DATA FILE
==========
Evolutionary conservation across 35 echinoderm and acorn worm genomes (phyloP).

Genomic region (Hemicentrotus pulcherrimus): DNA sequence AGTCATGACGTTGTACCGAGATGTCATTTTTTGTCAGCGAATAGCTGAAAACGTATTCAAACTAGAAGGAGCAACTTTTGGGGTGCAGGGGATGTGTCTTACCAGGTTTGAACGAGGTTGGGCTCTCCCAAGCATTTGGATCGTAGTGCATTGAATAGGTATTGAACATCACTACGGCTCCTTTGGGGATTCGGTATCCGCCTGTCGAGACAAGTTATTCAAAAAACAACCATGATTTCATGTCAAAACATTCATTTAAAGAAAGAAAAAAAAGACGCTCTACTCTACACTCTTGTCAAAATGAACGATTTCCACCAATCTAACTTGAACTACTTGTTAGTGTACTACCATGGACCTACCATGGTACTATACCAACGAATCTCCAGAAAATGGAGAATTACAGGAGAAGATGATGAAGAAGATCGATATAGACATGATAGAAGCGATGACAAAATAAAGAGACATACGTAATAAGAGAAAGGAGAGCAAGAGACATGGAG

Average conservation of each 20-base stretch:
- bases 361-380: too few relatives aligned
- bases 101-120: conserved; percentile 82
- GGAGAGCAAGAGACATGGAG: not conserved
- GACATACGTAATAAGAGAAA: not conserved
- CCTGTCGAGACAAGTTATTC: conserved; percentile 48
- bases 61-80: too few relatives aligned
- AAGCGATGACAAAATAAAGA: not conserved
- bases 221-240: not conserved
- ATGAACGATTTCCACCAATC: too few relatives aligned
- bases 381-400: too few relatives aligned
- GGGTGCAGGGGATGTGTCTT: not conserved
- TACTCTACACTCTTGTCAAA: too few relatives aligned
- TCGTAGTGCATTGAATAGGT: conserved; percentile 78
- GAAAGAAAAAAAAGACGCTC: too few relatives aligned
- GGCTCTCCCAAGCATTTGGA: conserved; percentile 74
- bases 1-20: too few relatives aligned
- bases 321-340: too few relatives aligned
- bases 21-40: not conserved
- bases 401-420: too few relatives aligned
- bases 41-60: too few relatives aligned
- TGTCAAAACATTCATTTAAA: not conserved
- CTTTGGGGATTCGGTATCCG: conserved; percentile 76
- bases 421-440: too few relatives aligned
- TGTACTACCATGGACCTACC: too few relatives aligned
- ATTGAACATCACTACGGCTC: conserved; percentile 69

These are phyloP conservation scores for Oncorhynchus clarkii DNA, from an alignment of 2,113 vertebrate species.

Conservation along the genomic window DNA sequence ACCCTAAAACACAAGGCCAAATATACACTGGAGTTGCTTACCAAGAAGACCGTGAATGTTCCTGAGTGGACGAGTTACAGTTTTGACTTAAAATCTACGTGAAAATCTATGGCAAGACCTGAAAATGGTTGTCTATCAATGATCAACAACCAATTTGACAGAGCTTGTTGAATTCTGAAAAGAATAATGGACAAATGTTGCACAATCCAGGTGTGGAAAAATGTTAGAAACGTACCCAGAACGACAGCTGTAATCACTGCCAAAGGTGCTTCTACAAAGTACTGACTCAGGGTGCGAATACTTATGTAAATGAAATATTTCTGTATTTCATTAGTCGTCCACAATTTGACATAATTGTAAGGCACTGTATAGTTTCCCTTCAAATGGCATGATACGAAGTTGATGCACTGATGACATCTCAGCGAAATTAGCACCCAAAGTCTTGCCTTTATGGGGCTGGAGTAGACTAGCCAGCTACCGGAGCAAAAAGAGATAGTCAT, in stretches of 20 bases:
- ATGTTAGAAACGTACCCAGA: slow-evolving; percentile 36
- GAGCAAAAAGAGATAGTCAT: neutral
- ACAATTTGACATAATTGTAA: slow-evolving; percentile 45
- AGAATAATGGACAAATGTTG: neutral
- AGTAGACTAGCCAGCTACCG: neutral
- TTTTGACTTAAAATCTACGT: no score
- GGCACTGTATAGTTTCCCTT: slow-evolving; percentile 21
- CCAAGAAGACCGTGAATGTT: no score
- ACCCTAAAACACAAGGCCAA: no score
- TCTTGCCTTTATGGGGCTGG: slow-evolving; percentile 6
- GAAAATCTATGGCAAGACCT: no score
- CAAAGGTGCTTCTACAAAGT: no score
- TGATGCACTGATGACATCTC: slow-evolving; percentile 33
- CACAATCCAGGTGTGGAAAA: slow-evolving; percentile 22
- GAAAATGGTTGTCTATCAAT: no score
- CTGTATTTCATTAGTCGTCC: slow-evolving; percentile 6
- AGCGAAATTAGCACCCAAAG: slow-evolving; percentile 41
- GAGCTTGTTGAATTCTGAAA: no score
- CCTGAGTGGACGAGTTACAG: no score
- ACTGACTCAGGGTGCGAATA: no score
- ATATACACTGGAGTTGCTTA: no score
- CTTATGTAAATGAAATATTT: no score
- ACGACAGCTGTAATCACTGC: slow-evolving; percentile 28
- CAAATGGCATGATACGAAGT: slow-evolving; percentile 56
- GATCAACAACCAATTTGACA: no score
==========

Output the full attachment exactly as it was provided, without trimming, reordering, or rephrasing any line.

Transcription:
Evolutionary conservation across 35 echinoderm and acorn worm genomes (phyloP).

Genomic region (Hemicentrotus pulcherrimus): DNA sequence AGTCATGACGTTGTACCGAGATGTCATTTTTTGTCAGCGAATAGCTGAAAACGTATTCAAACTAGAAGGAGCAACTTTTGGGGTGCAGGGGATGTGTCTTACCAGGTTTGAACGAGGTTGGGCTCTCCCAAGCATTTGGATCGTAGTGCATTGAATAGGTATTGAACATCACTACGGCTCCTTTGGGGATTCGGTATCCGCCTGTCGAGACAAGTTATTCAAAAAACAACCATGATTTCATGTCAAAACATTCATTTAAAGAAAGAAAAAAAAGACGCTCTACTCTACACTCTTGTCAAAATGAACGATTTCCACCAATCTAACTTGAACTACTTGTTAGTGTACTACCATGGACCTACCATGGTACTATACCAACGAATCTCCAGAAAATGGAGAATTACAGGAGAAGATGATGAAGAAGATCGATATAGACATGATAGAAGCGATGACAAAATAAAGAGACATACGTAATAAGAGAAAGGAGAGCAAGAGACATGGAG

Average conservation of each 20-base stretch:
- bases 361-380: too few relatives aligned
- bases 101-120: conserved; percentile 82
- GGAGAGCAAGAGACATGGAG: not conserved
- GACATACGTAATAAGAGAAA: not conserved
- CCTGTCGAGACAAGTTATTC: conserved; percentile 48
- bases 61-80: too few relatives aligned
- AAGCGATGACAAAATAAAGA: not conserved
- bases 221-240: not conserved
- ATGAACGATTTCCACCAATC: too few relatives aligned
- bases 381-400: too few relatives aligned
- GGGTGCAGGGGATGTGTCTT: not conserved
- TACTCTACACTCTTGTCAAA: too few relatives aligned
- TCGTAGTGCATTGAATAGGT: conserved; percentile 78
- GAAAGAAAAAAAAGACGCTC: too few relatives aligned
- GGCTCTCCCAAGCATTTGGA: conserved; percentile 74
- bases 1-20: too few relatives aligned
- bases 321-340: too few relatives aligned
- bases 21-40: not conserved
- bases 401-420: too few relatives aligned
- bases 41-60: too few relatives aligned
- TGTCAAAACATTCATTTAAA: not conserved
- CTTTGGGGATTCGGTATCCG: conserved; percentile 76
- bases 421-440: too few relatives aligned
- TGTACTACCATGGACCTACC: too few relatives aligned
- ATTGAACATCACTACGGCTC: conserved; percentile 69

These are phyloP conservation scores for Oncorhynchus clarkii DNA, from an alignment of 2,113 vertebrate species.

Conservation along the genomic window DNA sequence ACCCTAAAACACAAGGCCAAATATACACTGGAGTTGCTTACCAAGAAGACCGTGAATGTTCCTGAGTGGACGAGTTACAGTTTTGACTTAAAATCTACGTGAAAATCTATGGCAAGACCTGAAAATGGTTGTCTATCAATGATCAACAACCAATTTGACAGAGCTTGTTGAATTCTGAAAAGAATAATGGACAAATGTTGCACAATCCAGGTGTGGAAAAATGTTAGAAACGTACCCAGAACGACAGCTGTAATCACTGCCAAAGGTGCTTCTACAAAGTACTGACTCAGGGTGCGAATACTTATGTAAATGAAATATTTCTGTATTTCATTAGTCGTCCACAATTTGACATAATTGTAAGGCACTGTATAGTTTCCCTTCAAATGGCATGATACGAAGTTGATGCACTGATGACATCTCAGCGAAATTAGCACCCAAAGTCTTGCCTTTATGGGGCTGGAGTAGACTAGCCAGCTACCGGAGCAAAAAGAGATAGTCAT, in stretches of 20 bases:
- ATGTTAGAAACGTACCCAGA: slow-evolving; percentile 36
- GAGCAAAAAGAGATAGTCAT: neutral
- ACAATTTGACATAATTGTAA: slow-evolving; percentile 45
- AGAATAATGGACAAATGTTG: neutral
- AGTAGACTAGCCAGCTACCG: neutral
- TTTTGACTTAAAATCTACGT: no score
- GGCACTGTATAGTTTCCCTT: slow-evolving; percentile 21
- CCAAGAAGACCGTGAATGTT: no score
- ACCCTAAAACACAAGGCCAA: no score
- TCTTGCCTTTATGGGGCTGG: slow-evolving; percentile 6
- GAAAATCTATGGCAAGACCT: no score
- CAAAGGTGCTTCTACAAAGT: no score
- TGATGCACTGATGACATCTC: slow-evolving; percentile 33
- CACAATCCAGGTGTGGAAAA: slow-evolving; percentile 22
- GAAAATGGTTGTCTATCAAT: no score
- CTGTATTTCATTAGTCGTCC: slow-evolving; percentile 6
- AGCGAAATTAGCACCCAAAG: slow-evolving; percentile 41
- GAGCTTGTTGAATTCTGAAA: no score
- CCTGAGTGGACGAGTTACAG: no score
- ACTGACTCAGGGTGCGAATA: no score
- ATATACACTGGAGTTGCTTA: no score
- CTTATGTAAATGAAATATTT: no score
- ACGACAGCTGTAATCACTGC: slow-evolving; percentile 28
- CAAATGGCATGATACGAAGT: slow-evolving; percentile 56
- GATCAACAACCAATTTGACA: no score